Chris Poole, president and CEO of JAMS, said that the discussions and exchanges at the summit would be of high practical significance in light of the promotion of international arbitration from a series of new legal policies, such as foreign lawyers being allowed to be engaged in international arbitrations in California, as well as the strong trade connection between China and California.

Based on his experience and observation in China, Gary Benton, founder of the SVAMC, said that China has grown significantly over the past 40 years from a manufacturing power to a leader in technology and innovation, and has made remarkable achievements in such areas as telecommunications, artificial intelligence and energy. Although China and the US are now facing some economic and trade problems, it is clear that these problems can be resolved through dialogue, and the BAC summit is just part of such dialogues. Finally, Benton said: “We don’t judge countries by their richest and their rulers, we judge a country by their people. China has a diverse, wonderful, rich culture, a culture that we can learn from. And that is what I hope we will be doing today and in the years ahead.”

In his opening address, Yang Yihang, commercial counsellor of the PRC Consulate-General in San Francisco, said that as the two largest economies in the world, the economic and trade relations between China and the US are very important said that the two countries can keep strengthening their dialogues and win-win cooperation, and that the Commercial Office of the Consulate-General will continue providing service and support to the economic and trade exchanges.

The five panel discussions included sessions on innovative practice and guiding policy in commercial arbitration and mediation, new trends of resolving technology and patent-related disputes, the impact of regulatory changes on entertainment sector in the PRC, restructuring in China’s capital markets and selected issues of energy and construction dispute resolution.

The closing speech of the San Francisco Summit was delivered by Cedric Chao, founder of Chao ADR and former head of the international arbitration practice at DLA Piper. Looking back at snapshots in time from the 1980s to now, Chao shared what he has seen as the growth of the Chinese legal system out of nothing and its rise on the international stage. Chao concluded by saying that he expected everyone at the summit could continue to strengthen exchanges, clear up misunderstandings, grow together and jointly meet the challenges of the future.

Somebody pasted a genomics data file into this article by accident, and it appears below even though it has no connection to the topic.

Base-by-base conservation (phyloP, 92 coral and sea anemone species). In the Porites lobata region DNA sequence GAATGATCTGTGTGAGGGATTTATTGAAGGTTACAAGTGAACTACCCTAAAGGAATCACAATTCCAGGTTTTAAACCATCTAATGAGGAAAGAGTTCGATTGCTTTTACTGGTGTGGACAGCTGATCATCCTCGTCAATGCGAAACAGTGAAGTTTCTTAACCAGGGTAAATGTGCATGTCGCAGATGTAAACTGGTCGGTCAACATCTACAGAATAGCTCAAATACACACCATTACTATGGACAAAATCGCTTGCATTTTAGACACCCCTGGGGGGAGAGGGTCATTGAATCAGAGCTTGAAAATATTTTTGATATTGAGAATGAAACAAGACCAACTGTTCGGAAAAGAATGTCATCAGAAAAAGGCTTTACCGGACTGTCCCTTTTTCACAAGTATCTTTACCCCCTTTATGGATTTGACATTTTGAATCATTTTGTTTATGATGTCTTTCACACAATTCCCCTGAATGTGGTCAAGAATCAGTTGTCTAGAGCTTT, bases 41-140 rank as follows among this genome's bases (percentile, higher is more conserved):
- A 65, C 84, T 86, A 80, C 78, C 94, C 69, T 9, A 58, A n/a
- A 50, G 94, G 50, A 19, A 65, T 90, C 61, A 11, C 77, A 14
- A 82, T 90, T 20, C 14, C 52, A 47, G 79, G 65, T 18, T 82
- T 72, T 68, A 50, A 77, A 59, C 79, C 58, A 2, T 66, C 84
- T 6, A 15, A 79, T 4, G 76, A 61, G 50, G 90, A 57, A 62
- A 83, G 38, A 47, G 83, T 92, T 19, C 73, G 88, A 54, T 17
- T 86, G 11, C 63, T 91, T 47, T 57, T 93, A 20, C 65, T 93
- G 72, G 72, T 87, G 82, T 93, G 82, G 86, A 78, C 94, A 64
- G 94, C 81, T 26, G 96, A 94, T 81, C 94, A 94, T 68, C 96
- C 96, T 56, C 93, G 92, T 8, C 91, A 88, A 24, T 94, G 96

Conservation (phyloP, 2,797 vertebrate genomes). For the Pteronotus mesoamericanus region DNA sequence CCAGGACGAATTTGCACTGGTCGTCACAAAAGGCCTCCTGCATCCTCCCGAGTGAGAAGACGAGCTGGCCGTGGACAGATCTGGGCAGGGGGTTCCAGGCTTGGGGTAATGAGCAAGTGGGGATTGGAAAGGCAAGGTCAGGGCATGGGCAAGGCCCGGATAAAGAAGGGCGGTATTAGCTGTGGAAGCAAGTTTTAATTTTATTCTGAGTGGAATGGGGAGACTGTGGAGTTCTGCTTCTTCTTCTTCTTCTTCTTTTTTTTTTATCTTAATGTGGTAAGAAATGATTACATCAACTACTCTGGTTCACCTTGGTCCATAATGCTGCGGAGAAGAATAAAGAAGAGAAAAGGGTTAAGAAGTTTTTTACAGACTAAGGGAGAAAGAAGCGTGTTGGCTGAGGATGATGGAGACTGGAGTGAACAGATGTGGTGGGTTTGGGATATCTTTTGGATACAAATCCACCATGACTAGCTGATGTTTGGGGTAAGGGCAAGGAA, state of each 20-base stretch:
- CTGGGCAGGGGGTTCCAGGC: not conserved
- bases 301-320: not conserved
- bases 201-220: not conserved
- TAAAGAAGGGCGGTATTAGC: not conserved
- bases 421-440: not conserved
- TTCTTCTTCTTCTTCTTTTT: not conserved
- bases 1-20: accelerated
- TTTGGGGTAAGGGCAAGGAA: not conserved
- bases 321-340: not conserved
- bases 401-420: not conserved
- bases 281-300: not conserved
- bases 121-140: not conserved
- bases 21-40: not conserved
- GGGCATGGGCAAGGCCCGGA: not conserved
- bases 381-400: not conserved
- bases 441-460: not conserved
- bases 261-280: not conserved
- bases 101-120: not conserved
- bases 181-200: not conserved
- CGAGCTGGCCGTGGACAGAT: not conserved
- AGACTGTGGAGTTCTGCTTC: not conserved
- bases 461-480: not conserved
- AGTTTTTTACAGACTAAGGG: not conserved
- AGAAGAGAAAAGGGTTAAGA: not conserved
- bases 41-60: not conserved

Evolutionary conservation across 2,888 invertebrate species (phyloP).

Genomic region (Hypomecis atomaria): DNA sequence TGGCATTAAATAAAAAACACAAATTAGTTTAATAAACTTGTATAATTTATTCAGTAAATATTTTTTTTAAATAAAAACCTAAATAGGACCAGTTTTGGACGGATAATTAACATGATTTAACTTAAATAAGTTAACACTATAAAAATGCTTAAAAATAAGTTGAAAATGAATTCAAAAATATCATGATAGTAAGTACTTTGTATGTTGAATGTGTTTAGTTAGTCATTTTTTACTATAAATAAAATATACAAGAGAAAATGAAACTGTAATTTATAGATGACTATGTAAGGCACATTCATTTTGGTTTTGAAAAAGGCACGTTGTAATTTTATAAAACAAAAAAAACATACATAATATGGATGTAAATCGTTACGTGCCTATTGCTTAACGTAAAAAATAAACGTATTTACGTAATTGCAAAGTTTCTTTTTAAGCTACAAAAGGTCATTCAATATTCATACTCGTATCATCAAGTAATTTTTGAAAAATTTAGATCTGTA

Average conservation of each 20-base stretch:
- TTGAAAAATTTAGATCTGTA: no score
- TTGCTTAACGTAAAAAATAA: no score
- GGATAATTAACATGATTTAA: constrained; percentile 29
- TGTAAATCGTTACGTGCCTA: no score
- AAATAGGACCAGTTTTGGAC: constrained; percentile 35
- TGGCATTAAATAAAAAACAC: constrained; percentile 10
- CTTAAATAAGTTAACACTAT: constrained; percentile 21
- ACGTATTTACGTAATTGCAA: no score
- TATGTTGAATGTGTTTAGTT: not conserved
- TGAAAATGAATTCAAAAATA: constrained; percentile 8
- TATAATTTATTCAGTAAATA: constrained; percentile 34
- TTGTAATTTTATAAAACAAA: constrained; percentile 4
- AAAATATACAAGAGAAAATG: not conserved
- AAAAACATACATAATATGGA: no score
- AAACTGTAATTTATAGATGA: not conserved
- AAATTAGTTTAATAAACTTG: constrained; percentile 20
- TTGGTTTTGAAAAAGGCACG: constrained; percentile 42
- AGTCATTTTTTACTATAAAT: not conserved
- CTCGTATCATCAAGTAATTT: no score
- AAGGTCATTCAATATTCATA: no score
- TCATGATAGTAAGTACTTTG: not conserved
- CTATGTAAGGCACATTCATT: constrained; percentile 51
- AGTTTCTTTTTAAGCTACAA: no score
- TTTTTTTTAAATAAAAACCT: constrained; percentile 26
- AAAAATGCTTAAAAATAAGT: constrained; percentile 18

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Toronto summit
BAC’s 2019 Toronto Summit was hosted on June 24, 2019 in cooperation with Arbitration Place and ADR Chambers, and was designed to strengthen the ties between dispute resolution communities in China and Toronto, with prestigious speakers from China coming to Toronto to share with Canadian dispute resolution practitioners their insight on new trends and challenges in a wide range of fields of commercial dispute resolution in China, including commercial arbitration, commercial mediation, construction, energy, investment, finance, intellectual property and entertainment. Along with the visiting Chinese speakers, the summit featured leading Canadian arbitration practitioners.

At the summit, BAC signed a memorandum of understanding (MoU) with Arbitration Place, which operates Canada’s premier arbitration hearing facilities in Toronto and Ottawa, reflecting the parties’ joint dedication to cooperate, and to assist in the better understanding, development and promotion of each others’ services and the use of commercial dispute resolution both generally and between Chinese parties and/or Canadian parties.

Under the terms of co-operation set out in the MoU, Arbitration Place and BAC, when appropriate and subject to special arrangements, will provide facilities and services for arbitrations being heard in Canada or in Beijing, provide facilities and services for the organisation of events in Canada or in Beijing, and may, when appropriate, consult the other for assistance in recommending arbitrators or other neutrals.

An effective system to solve international commercial disputes plays a key role in the smooth running of international trade and commerce. By the end of the three summits, as Thomas Stipanowich, BAC arbitrator and law professor and associate dean of Pepperdine University School of Law, commented in his remarks: “We are all children of our own cultures,” we witnessed legal systems of different countries that are deeply characterised by different cultures and legal traditions. Meanwhile, through dialogue, we are delighted to find more similarities and consistency in such different legal systems. The dialogues between China and the world will continue, and so will the exploration and practice of the BAC. You are welcome to pay attention to and participate in the 2019 Asia Summit on Commercial Dispute Resolution in China that is to be held in this October in Singapore, Kuala Lumpur and Hong Kong.



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Official Publication: Asian-mena CounselClick Here to read the full issue of Asian-mena Counsel: Dispute Resolution Special Report 2019.